We have grouped these options into what we're calling Discovery Scan Options. We ship seven different groups of options (items) by default that cover the common use-cases.
This benefits Community, Professional and Enterprise customers.
Feature availability is dependent on license type as per the table below.
|Match Rules - set default for all discoveries||y||y||y|
|Discovery Scan Options - set default for all discoveries||y||y||y|
|Discovery Scan Options - read||y||y|
|Discovery Scan Options - set per discovery||y||y|
|Discovery Scan Options - create, read, update, delete||y|
|Discovery Scan Options - Custom per Discovery||y|
|Discovery Scan Options - Exclude IP, range, subnet per discovery||y|
|Discovery Scan Options - Exclude ports per discovery||y|
|Discovery Scan Options - Set device timeout, per discovery||y|
|Discovery Scan Options - Custom SSH port per discovery||y|
|Match Rules - set per discovery||y|
Discovery Scan Types
The Discovery Scan Options we ship are detailed in the table below. As above, Enterprise users can create more of these or edit the shipped items.
|Approximate time in seconds for remote IP scan||1||5||40||90||100||240||1200|
|Must Respond to Ping||y||y||y||n||y||y||n|
|Use Service Version Detection||n||n||n||n||n||y||y|
|Consider Filtered Ports as Open||n||n||n||y||n||y||y|
|Top Nmap TCP Ports||10||100||1000||1000||1000||1000|
|Top Nmap UDP Ports||10||100||100||100||1000|
|Custom TCP Ports||22,135,62078||62078||62078||62078||62078||62078||62078|
|Custom UDP Ports||161||161|
|Exclude TCP Ports|
|Exclude UDP Ports|
|Timeout per Host|
|Exclude IP (address, range, subnet)|
|Custom SSH Port|
1The item for Medium (Classic) is similar to the Nmap for Discovery setting available in Open-AudIT 2.3.2.
Check the wiki here for a deeper look at Discovery Scan Options.
Example Scanning Improvement
We have a customer who is running discovery on a /22. The scan time to complete when using the original (hard set) options, prior to 2.3.2 was 29 hours. Using 2.3.2's UltraFast option, that scan now takes less than 10 minutes. To say they are impressed would be an understatement! They are now left with a smaller set of unknown devices that they can run a more detailed audit against. And remember, if the audited device is a computer, you will have a list of open ports derived from Netstat, anyway - possibly saving another audit cycle.
Handling Duplicate Serials
Recently we had cause to scan a subnet that was made up of virtual Cisco networking devices. These devices all happened to have identical serial numbers. Using the Match Rules per Discovery (available to Enterprise users) we were able to tweak the ruleset for this discovery only, without affecting other discoveries that rely upon matching a serial number. This ability solved a long-standing issue of working around a less than ideal setup on a network. A serial number, by definition, should be unique.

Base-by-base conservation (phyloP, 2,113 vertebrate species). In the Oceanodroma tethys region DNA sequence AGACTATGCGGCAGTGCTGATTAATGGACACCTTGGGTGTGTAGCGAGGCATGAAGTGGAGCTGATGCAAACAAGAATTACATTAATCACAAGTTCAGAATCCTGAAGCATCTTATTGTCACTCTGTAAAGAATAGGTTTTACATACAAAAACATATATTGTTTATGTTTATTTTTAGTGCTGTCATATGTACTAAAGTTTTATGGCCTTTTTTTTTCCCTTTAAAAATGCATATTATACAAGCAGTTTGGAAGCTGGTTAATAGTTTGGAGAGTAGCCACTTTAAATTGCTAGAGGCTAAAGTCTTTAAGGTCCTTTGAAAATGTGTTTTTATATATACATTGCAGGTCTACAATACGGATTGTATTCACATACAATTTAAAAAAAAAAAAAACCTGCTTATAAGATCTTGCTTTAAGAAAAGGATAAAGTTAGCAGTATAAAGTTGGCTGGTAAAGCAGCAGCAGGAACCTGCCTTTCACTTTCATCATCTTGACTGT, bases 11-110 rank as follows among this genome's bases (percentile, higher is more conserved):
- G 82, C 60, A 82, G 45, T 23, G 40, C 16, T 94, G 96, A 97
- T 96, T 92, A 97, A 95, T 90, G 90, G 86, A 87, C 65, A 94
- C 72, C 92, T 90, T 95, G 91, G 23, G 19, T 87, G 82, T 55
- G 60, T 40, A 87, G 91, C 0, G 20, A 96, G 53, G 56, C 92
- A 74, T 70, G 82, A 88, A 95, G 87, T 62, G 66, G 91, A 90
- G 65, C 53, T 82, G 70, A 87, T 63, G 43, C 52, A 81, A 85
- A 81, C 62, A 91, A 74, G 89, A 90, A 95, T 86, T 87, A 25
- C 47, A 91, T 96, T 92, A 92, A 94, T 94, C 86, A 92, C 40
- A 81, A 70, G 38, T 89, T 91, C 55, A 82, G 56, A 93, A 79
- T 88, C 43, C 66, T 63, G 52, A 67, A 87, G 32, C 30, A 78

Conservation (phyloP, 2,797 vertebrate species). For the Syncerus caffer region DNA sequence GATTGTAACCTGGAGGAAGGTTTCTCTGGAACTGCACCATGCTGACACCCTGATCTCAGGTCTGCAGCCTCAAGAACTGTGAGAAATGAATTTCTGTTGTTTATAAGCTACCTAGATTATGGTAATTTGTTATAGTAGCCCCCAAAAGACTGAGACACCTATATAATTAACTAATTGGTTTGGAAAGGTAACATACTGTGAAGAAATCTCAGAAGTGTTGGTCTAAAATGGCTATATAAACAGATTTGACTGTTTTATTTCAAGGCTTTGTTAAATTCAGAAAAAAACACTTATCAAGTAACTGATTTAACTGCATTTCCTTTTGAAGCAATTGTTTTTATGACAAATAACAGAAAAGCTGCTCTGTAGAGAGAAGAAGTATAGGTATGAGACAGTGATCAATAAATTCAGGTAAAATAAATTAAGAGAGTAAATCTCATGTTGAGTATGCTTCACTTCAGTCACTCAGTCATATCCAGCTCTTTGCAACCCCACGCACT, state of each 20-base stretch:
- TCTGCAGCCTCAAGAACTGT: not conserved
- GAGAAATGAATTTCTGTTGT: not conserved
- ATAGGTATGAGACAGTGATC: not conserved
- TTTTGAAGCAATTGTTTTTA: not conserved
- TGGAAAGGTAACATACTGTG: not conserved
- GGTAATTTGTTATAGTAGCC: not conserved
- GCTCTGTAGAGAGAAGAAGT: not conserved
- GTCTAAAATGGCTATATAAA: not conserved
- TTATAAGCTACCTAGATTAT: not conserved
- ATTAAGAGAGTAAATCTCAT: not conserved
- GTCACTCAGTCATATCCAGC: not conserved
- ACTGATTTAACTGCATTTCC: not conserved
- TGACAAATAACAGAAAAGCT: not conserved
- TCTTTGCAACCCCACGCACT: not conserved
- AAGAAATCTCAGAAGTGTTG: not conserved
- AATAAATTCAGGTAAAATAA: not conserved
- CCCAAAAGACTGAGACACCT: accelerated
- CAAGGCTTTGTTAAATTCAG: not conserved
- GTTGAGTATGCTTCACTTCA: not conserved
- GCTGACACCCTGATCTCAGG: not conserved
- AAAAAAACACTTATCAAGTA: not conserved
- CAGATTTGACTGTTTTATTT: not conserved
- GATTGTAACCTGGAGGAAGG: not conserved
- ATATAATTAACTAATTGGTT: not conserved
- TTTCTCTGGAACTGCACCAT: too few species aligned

Networks respond differently depending on how they're configured. Some routers and/or firewalls can respond "on behalf" of IPs on the other side of their interfaces to the Open-AudIT Server. It is quite common to see Nmap report a probe for SNMP (UDP port 161) to respond as open|filtered for devices that do and do not exist. This is misleading as there is no device at that IP, yet it ends up with a device entry in the database. 99.9% of the time, it is not Open-AudIT, nor even Nmap, but the network causing this issue. Now that we have the options to treat open|filtered ports as either open or closed, we can eliminate a lot of this confusion. Enterprise users even have the option to change this on a per discovery basis (more than just using the Medium (Classic) item, as above).
Discovery Enterprise Options
The screenshot below is the Open-AudIT discovery page where all the audit configuration is set. I've added ample notes in the page explaining all the options making the tool easy to use for less technical staff.
Click to enlarge.
Check the wiki for a more detailed explanation about Discoveries
As well as the functional improvements to discovery, we have also revised the Discovery Details page. We have sections for Summary, Details, Devices, Logs and IP Addresses. The Devices section, in particular, is now much more useful. We have added a new type of Unclassified to the list and we use this when we have more than just an IP and/or name for the device. For instance, we may know it's IP, name and the fact that it has port 135 open. This at least is a good indication that the device is likely a Windows machine. So we know "something". More than just "there is something at this IP". That is now an Unclassified device. We still support Unknown devices as always - for those devices we really know nothing about. An example of this screen is below. We also provide a quick link to creating credentials when a service (SSH, WMI, SNMP) has been identified, but we were not able to authenticate to it.
We think these display improvements will go a long way to assisting you to remove any Unknown or Unclassified devices that are on your network.
Click to enlarge.
This new functionality makes Open-AudIT a powerful and easy to use discovery solution while providing great flexibility for advanced users.
I hope you enjoy the new features as much as our test customers and I do.